Why we need to talk about abortion now
Why we need to talk about abortion now
  • Ewha Voice
  • 승인 2018.09.17 20:50
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Feminism is taking the spotlight in the world stage when it comes to social issues, and one of the most hotly-debated topics is the issue of women’s reproductive rights. The world trend right now is debating the point at which when a fetus should be considered autonomous life.

However, Korea is behind the trend by almost ten years by refusing to leave the debate on whether abortions should be allowed in the first place. Currently, Korea considers women who receive abortion and the doctors who perform them as criminals in the eyes of the law.

Before the new developments in abortion law, the penalty for performing an abortion not allowed by law was the closure of the facility in question for one month, but the doctors could file an appeal discussing the necessity of the procedure or any other details that could be brought before a judge for a decision. However, under new laws, doctors who are accused of performing abortions can have their facilities immediately shut down without trial.

Recently, the Association of OB-GYNs has announced that they will halt all abortion procedures. Doctors protested the fact that they could be shut down immediately for a month, regardless of the situation, and how they would be stigmatized under law for performing an immoral action against a patient, falling under the same category as committing sexual assault against a client. The association has said that the halting of abortion procedures is a protest against the Ministry of Health and Welfare which were responsible for these new laws, as a way of putting all responsibility for the negative effects of the law on the ministry.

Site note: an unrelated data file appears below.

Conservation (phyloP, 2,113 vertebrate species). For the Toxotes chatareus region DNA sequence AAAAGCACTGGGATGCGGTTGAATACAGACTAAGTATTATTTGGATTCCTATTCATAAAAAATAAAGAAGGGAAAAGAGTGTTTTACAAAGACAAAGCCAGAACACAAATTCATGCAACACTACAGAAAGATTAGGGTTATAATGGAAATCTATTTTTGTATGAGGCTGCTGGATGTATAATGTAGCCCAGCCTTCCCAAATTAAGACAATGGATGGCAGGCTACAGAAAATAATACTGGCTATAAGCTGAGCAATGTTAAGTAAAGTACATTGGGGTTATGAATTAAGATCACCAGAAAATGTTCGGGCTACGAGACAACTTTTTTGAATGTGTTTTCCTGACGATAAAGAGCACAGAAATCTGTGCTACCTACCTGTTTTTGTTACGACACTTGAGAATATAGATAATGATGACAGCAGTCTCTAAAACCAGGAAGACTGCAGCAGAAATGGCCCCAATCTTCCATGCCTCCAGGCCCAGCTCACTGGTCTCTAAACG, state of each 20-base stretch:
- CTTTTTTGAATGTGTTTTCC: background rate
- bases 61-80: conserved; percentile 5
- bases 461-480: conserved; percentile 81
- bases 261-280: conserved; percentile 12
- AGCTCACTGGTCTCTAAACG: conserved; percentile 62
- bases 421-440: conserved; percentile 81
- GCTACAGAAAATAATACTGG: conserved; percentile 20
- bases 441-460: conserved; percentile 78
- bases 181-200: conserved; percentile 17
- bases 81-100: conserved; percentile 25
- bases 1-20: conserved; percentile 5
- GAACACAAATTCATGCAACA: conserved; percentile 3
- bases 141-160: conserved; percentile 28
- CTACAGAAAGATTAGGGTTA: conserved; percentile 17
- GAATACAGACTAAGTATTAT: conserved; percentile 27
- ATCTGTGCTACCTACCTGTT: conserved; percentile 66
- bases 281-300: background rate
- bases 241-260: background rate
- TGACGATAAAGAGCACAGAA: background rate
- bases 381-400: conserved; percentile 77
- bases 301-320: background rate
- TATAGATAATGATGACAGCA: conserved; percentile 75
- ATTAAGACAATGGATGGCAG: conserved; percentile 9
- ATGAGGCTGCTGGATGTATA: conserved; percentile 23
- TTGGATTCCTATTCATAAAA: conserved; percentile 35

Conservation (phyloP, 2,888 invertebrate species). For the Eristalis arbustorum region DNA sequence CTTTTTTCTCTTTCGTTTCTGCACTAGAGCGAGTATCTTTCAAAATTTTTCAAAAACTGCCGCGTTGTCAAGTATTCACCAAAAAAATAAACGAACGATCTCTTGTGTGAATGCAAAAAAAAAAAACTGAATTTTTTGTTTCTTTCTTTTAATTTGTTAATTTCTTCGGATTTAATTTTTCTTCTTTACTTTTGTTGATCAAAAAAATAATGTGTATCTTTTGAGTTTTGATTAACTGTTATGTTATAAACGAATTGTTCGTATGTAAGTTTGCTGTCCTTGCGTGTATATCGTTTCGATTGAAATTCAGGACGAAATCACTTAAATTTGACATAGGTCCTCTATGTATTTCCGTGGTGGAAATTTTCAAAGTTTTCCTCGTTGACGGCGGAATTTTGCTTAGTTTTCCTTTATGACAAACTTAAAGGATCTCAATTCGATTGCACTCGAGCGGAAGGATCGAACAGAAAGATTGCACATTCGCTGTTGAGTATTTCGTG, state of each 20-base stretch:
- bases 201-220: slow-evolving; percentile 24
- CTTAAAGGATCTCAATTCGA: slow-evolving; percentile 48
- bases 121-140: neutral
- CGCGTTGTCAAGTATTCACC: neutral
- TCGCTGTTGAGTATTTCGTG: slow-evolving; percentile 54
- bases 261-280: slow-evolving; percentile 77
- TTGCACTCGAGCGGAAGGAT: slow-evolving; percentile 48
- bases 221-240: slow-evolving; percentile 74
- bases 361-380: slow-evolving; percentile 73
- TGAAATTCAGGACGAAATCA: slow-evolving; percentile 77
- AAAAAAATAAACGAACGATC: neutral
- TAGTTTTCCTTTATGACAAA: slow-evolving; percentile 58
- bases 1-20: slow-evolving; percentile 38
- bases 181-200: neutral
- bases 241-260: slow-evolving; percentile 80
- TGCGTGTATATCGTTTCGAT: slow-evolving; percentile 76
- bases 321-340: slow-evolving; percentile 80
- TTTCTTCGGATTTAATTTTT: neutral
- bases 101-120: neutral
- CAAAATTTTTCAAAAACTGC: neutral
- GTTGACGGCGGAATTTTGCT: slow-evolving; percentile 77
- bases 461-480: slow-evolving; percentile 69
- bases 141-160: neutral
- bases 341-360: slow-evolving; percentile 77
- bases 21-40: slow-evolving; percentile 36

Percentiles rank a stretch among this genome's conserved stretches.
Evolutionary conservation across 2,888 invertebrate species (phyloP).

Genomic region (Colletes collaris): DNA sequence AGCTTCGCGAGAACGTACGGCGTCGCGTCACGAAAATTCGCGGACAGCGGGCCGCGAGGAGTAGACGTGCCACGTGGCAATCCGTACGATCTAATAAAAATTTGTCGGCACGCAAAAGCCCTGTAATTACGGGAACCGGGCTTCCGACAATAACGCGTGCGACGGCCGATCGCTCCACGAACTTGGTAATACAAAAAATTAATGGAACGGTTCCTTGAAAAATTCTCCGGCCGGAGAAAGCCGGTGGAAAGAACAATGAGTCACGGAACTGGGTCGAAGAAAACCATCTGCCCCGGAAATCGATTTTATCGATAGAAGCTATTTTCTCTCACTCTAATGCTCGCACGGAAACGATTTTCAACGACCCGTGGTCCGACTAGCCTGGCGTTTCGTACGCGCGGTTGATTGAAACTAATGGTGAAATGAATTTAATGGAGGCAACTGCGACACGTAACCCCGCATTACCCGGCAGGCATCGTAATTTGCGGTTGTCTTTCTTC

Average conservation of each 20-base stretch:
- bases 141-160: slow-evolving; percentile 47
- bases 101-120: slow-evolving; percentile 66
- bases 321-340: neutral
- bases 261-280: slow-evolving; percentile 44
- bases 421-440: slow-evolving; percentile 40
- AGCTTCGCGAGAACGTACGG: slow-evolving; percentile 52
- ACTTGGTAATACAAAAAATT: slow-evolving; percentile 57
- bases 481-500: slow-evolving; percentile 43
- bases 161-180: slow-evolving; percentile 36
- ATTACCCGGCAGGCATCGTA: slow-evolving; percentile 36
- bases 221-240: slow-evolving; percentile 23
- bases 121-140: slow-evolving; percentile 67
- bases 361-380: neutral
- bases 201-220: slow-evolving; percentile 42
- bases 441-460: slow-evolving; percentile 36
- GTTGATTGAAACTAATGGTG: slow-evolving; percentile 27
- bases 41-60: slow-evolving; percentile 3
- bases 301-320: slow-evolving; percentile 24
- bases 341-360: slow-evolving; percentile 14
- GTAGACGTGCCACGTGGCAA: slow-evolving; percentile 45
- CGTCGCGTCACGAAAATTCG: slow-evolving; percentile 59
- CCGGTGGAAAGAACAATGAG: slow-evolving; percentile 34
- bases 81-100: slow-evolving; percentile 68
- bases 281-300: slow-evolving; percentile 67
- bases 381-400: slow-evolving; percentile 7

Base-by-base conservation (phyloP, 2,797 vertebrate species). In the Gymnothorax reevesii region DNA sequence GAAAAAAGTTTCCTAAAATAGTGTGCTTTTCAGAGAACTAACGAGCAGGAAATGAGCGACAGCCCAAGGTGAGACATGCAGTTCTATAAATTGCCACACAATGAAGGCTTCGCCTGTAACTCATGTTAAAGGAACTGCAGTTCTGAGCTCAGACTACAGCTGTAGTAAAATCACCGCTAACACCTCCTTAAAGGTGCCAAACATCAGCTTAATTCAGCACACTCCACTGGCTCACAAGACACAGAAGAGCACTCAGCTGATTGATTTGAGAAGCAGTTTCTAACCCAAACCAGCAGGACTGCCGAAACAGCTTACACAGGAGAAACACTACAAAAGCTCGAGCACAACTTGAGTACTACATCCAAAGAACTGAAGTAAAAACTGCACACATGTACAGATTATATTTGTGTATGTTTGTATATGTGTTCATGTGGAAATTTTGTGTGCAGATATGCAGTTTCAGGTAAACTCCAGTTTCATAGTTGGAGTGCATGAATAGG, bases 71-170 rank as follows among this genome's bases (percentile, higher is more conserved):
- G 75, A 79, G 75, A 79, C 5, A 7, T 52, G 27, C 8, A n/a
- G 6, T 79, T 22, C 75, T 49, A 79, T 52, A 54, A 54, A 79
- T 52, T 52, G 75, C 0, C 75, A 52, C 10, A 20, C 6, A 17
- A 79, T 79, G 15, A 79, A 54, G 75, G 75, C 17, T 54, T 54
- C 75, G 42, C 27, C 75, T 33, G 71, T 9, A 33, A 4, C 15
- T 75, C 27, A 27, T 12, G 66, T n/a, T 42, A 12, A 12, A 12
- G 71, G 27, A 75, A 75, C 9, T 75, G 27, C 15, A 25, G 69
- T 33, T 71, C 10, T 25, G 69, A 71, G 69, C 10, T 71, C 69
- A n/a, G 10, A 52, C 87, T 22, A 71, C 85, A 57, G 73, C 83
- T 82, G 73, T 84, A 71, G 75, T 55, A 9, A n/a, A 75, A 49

In theory, the protest and subsequent halting of abortion procedures is a way to force the Ministry of Health and Welfare to face their actions and see the consequences of their archaic thought process regarding women’s health and reproductive rights. However, the main victims in all of these proceedings remains the women who need abortions, especially those who are young or have little money. However noble the intentions of the Association of OB-GYNs, doctors face no repercussions while women are being used as a sort of sacrifice to possibly prove a point to the government.

Even if the negative effects of banning abortion become clear, it is unlikely that the Korean government will accept any responsibility based on their previous actions. The government has a history of putting the responsibility of childbirth solely on women, as demonstrated by the official government website put up by the Ministry of the Interior in 2016, which effectively blamed women for the country’s falling birthrates and aimed to show how many women could have children depending on age and the areas they lived in. This website was taken down after criticism detailing how it views women as merely reproductive tools, but the fact remains that the government still views childbirth as a societal responsibility solely on women.

Korea is one of the only first world countries with a blanket ban on abortions. The only time abortions are allowed legally are in cases of rape, incest, or genetic disorders in the fetus. However, it is clear that these categories are not representative of the needs of women seeing as diseases such as Down Syndrome does not fall under genetic disorder. In the end, there is no such thing as a guaranteed effectiveness of birth control and women wanting to terminate pregnancies will always exist, no matter how much the government closes its ears to their needs. This issue is not only about women, but about the children of the future that are brought into the world because of these policies. I would not expect much from the government given their track record, but that means the role of feminists and civil rights groups is more crucial than ever.

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